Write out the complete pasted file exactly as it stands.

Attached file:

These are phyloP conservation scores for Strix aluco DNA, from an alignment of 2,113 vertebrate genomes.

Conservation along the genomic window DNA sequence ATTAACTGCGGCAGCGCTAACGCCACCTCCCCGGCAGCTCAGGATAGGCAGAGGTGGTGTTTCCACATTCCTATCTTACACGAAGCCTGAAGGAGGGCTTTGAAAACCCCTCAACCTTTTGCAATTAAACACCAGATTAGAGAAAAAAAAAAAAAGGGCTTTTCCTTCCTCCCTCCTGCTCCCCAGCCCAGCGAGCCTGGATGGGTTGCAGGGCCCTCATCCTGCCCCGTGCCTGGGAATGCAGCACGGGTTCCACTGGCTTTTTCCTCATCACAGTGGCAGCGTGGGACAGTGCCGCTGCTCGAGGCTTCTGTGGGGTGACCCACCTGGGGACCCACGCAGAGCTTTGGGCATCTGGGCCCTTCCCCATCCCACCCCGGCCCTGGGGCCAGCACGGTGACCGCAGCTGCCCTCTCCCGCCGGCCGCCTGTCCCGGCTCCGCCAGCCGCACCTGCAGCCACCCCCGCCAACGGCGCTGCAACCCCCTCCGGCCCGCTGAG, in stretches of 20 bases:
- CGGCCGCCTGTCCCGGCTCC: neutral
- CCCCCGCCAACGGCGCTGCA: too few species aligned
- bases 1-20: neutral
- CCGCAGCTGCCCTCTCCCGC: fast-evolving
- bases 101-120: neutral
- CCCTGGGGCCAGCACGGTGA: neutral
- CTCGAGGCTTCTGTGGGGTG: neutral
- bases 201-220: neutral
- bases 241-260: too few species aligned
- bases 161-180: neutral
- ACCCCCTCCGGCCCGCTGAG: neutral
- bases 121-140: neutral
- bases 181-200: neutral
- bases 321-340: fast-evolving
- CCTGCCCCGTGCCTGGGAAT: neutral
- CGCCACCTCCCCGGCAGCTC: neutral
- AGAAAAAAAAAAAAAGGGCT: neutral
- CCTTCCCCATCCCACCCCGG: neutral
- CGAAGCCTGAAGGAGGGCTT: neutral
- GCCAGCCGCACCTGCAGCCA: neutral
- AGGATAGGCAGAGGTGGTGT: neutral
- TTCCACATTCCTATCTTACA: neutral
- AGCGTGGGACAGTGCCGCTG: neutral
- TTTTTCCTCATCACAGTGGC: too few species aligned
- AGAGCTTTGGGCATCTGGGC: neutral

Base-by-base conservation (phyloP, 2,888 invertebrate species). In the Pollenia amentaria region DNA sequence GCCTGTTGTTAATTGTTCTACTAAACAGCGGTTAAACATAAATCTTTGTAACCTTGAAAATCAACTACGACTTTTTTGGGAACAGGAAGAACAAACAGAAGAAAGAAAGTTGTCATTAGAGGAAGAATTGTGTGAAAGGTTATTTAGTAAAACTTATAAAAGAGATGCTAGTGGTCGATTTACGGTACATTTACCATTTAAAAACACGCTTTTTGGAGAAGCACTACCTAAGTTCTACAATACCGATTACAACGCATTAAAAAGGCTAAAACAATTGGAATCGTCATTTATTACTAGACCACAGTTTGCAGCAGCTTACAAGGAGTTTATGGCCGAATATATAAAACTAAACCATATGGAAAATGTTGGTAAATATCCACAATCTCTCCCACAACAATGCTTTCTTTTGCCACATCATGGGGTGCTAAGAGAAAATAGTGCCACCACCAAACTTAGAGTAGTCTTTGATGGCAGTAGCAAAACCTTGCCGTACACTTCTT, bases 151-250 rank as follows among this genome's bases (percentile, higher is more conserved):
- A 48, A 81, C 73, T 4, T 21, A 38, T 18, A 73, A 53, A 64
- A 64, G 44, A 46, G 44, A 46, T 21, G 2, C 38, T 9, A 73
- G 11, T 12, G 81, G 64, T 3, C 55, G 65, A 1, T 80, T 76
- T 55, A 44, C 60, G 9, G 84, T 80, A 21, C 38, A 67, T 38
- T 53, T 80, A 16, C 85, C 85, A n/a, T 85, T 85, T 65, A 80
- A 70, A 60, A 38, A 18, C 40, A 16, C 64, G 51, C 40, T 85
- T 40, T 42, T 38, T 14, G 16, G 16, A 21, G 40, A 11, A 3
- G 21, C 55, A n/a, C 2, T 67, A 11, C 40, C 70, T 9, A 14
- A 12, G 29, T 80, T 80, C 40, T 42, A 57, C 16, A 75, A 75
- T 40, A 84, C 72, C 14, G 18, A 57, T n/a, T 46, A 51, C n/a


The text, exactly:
These are phyloP conservation scores for Strix aluco DNA, from an alignment of 2,113 vertebrate genomes.

Conservation along the genomic window DNA sequence ATTAACTGCGGCAGCGCTAACGCCACCTCCCCGGCAGCTCAGGATAGGCAGAGGTGGTGTTTCCACATTCCTATCTTACACGAAGCCTGAAGGAGGGCTTTGAAAACCCCTCAACCTTTTGCAATTAAACACCAGATTAGAGAAAAAAAAAAAAAGGGCTTTTCCTTCCTCCCTCCTGCTCCCCAGCCCAGCGAGCCTGGATGGGTTGCAGGGCCCTCATCCTGCCCCGTGCCTGGGAATGCAGCACGGGTTCCACTGGCTTTTTCCTCATCACAGTGGCAGCGTGGGACAGTGCCGCTGCTCGAGGCTTCTGTGGGGTGACCCACCTGGGGACCCACGCAGAGCTTTGGGCATCTGGGCCCTTCCCCATCCCACCCCGGCCCTGGGGCCAGCACGGTGACCGCAGCTGCCCTCTCCCGCCGGCCGCCTGTCCCGGCTCCGCCAGCCGCACCTGCAGCCACCCCCGCCAACGGCGCTGCAACCCCCTCCGGCCCGCTGAG, in stretches of 20 bases:
- CGGCCGCCTGTCCCGGCTCC: neutral
- CCCCCGCCAACGGCGCTGCA: too few species aligned
- bases 1-20: neutral
- CCGCAGCTGCCCTCTCCCGC: fast-evolving
- bases 101-120: neutral
- CCCTGGGGCCAGCACGGTGA: neutral
- CTCGAGGCTTCTGTGGGGTG: neutral
- bases 201-220: neutral
- bases 241-260: too few species aligned
- bases 161-180: neutral
- ACCCCCTCCGGCCCGCTGAG: neutral
- bases 121-140: neutral
- bases 181-200: neutral
- bases 321-340: fast-evolving
- CCTGCCCCGTGCCTGGGAAT: neutral
- CGCCACCTCCCCGGCAGCTC: neutral
- AGAAAAAAAAAAAAAGGGCT: neutral
- CCTTCCCCATCCCACCCCGG: neutral
- CGAAGCCTGAAGGAGGGCTT: neutral
- GCCAGCCGCACCTGCAGCCA: neutral
- AGGATAGGCAGAGGTGGTGT: neutral
- TTCCACATTCCTATCTTACA: neutral
- AGCGTGGGACAGTGCCGCTG: neutral
- TTTTTCCTCATCACAGTGGC: too few species aligned
- AGAGCTTTGGGCATCTGGGC: neutral

Base-by-base conservation (phyloP, 2,888 invertebrate species). In the Pollenia amentaria region DNA sequence GCCTGTTGTTAATTGTTCTACTAAACAGCGGTTAAACATAAATCTTTGTAACCTTGAAAATCAACTACGACTTTTTTGGGAACAGGAAGAACAAACAGAAGAAAGAAAGTTGTCATTAGAGGAAGAATTGTGTGAAAGGTTATTTAGTAAAACTTATAAAAGAGATGCTAGTGGTCGATTTACGGTACATTTACCATTTAAAAACACGCTTTTTGGAGAAGCACTACCTAAGTTCTACAATACCGATTACAACGCATTAAAAAGGCTAAAACAATTGGAATCGTCATTTATTACTAGACCACAGTTTGCAGCAGCTTACAAGGAGTTTATGGCCGAATATATAAAACTAAACCATATGGAAAATGTTGGTAAATATCCACAATCTCTCCCACAACAATGCTTTCTTTTGCCACATCATGGGGTGCTAAGAGAAAATAGTGCCACCACCAAACTTAGAGTAGTCTTTGATGGCAGTAGCAAAACCTTGCCGTACACTTCTT, bases 151-250 rank as follows among this genome's bases (percentile, higher is more conserved):
- A 48, A 81, C 73, T 4, T 21, A 38, T 18, A 73, A 53, A 64
- A 64, G 44, A 46, G 44, A 46, T 21, G 2, C 38, T 9, A 73
- G 11, T 12, G 81, G 64, T 3, C 55, G 65, A 1, T 80, T 76
- T 55, A 44, C 60, G 9, G 84, T 80, A 21, C 38, A 67, T 38
- T 53, T 80, A 16, C 85, C 85, A n/a, T 85, T 85, T 65, A 80
- A 70, A 60, A 38, A 18, C 40, A 16, C 64, G 51, C 40, T 85
- T 40, T 42, T 38, T 14, G 16, G 16, A 21, G 40, A 11, A 3
- G 21, C 55, A n/a, C 2, T 67, A 11, C 40, C 70, T 9, A 14
- A 12, G 29, T 80, T 80, C 40, T 42, A 57, C 16, A 75, A 75
- T 40, A 84, C 72, C 14, G 18, A 57, T n/a, T 46, A 51, C n/a